And then he calls me on the phone one day and he says, I like frantic. And he is like, I need some help. I need some help. And I was like, what’s going on? He goes, I have, I’m under investigation for. And they, you know, they’re trying to fire me. What should I do? So I said to him, listen, go, go in there and tell the truth.

Whatever it is, tell the truth.

 They’ll appreciate it. And hopefully nothing bad happens. But I, I don’t know what else to say to you now. I thought it was weird, Dan, that he was calling me cuz we didn’t really have a relationship. But I guess, you know, maybe because of my reputation in the department, I don’t know, whatever it.

They ended up terminating him. I found out later they were terminating him anyway. They had caught him in so many lies. He was done. And um, but my point is this times like that. So you don’t necessarily have to be an officer. You could just be a firefighter at the time of y career and you’re seeing these things.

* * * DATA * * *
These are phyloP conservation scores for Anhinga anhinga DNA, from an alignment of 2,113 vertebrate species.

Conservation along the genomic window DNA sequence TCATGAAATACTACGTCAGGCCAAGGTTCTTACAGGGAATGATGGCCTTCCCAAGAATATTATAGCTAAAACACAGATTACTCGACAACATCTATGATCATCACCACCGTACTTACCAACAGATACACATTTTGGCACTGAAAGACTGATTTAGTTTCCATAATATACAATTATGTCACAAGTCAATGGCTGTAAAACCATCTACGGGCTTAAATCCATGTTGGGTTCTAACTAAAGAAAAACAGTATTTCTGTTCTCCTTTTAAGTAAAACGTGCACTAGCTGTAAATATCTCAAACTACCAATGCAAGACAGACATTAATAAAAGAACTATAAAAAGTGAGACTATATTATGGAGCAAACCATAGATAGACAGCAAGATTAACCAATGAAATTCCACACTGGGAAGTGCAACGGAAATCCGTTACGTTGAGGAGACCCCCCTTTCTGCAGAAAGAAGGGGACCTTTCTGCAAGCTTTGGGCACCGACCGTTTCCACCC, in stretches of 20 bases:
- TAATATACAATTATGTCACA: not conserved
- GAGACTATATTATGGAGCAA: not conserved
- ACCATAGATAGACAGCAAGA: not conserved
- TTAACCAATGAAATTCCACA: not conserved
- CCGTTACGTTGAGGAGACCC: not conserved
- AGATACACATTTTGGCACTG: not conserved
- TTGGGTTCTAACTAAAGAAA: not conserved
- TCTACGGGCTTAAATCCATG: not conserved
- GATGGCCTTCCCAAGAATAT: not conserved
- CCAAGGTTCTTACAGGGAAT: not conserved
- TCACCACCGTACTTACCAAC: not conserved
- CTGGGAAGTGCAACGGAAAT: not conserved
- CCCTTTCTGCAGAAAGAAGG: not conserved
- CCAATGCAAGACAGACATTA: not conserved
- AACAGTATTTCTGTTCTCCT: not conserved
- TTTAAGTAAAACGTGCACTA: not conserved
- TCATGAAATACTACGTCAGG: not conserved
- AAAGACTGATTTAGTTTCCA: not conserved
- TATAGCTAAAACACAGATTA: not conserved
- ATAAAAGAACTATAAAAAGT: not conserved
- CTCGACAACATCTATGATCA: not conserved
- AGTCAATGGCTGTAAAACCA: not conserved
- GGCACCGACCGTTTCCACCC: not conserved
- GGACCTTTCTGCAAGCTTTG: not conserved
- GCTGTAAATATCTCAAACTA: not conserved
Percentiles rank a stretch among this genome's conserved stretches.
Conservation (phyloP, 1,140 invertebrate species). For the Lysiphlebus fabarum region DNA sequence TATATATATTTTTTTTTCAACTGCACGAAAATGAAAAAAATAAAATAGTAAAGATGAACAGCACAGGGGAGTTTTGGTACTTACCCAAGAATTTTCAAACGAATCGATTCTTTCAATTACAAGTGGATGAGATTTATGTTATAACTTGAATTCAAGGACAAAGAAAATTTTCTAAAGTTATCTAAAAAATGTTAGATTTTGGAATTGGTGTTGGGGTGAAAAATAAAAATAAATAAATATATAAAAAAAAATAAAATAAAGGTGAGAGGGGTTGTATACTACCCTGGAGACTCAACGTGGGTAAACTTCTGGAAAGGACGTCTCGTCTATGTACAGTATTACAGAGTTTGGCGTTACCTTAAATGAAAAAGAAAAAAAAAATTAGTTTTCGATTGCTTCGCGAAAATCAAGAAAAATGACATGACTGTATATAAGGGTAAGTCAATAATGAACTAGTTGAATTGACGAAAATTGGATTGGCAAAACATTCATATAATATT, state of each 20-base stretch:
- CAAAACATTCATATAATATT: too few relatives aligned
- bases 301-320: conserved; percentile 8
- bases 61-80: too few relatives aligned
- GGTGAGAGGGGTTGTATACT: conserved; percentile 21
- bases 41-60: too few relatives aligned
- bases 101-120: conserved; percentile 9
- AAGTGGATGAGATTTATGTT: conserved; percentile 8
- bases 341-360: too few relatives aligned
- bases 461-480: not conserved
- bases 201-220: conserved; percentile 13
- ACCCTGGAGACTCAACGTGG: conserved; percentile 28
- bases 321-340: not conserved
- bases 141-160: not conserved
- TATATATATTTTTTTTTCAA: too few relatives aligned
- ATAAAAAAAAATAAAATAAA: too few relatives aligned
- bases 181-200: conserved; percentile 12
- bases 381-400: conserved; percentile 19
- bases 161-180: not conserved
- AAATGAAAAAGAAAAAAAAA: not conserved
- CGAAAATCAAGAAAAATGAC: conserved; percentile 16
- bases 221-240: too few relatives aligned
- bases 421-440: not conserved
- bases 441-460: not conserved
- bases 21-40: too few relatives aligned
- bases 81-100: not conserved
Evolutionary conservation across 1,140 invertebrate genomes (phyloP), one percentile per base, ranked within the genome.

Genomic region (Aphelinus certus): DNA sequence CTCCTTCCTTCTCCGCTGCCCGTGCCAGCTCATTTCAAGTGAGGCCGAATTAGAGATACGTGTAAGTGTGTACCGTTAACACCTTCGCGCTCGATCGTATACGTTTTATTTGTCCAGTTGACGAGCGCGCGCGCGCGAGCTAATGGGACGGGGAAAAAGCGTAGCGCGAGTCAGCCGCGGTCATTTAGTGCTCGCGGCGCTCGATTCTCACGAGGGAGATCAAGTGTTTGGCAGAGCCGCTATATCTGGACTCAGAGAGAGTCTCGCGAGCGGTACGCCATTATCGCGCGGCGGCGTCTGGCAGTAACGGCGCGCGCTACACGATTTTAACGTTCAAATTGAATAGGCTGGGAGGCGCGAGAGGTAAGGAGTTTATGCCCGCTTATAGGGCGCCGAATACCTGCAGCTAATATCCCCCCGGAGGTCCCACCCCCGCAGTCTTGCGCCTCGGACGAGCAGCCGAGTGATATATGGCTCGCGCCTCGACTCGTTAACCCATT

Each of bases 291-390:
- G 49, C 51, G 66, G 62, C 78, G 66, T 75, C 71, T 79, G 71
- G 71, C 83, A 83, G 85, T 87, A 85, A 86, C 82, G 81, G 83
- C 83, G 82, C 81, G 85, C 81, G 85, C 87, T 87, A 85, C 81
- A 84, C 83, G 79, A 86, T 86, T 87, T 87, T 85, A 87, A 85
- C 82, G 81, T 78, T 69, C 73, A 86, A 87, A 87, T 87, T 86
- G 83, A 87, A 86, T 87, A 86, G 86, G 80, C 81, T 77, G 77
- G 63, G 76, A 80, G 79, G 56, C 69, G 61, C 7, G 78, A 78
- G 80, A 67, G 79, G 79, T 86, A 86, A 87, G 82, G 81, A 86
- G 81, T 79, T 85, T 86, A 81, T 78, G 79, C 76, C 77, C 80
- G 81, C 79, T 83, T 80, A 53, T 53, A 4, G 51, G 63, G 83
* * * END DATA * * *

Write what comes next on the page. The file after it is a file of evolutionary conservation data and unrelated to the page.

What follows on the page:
These are good lessons to learn. You know, always do the right thing. Don’t lie. Try to be humble. You know, don’t get engaged in the rumors. These are things that firefighters deal with all the time. Then when you’re an officer, it just compound compounds it. So I tried to write the book that way to help an officer to lead, but also for them to have a reference guide to go back over and over again.

And to be honest with you, everyone, that many people, I shouldn’t say everyone, that’s a, uh, um, wide range statement, but many people that have, have read the book have contacted me back and said this book is more for even more than for just firefighters. Anybody in business and stuff like that can use that.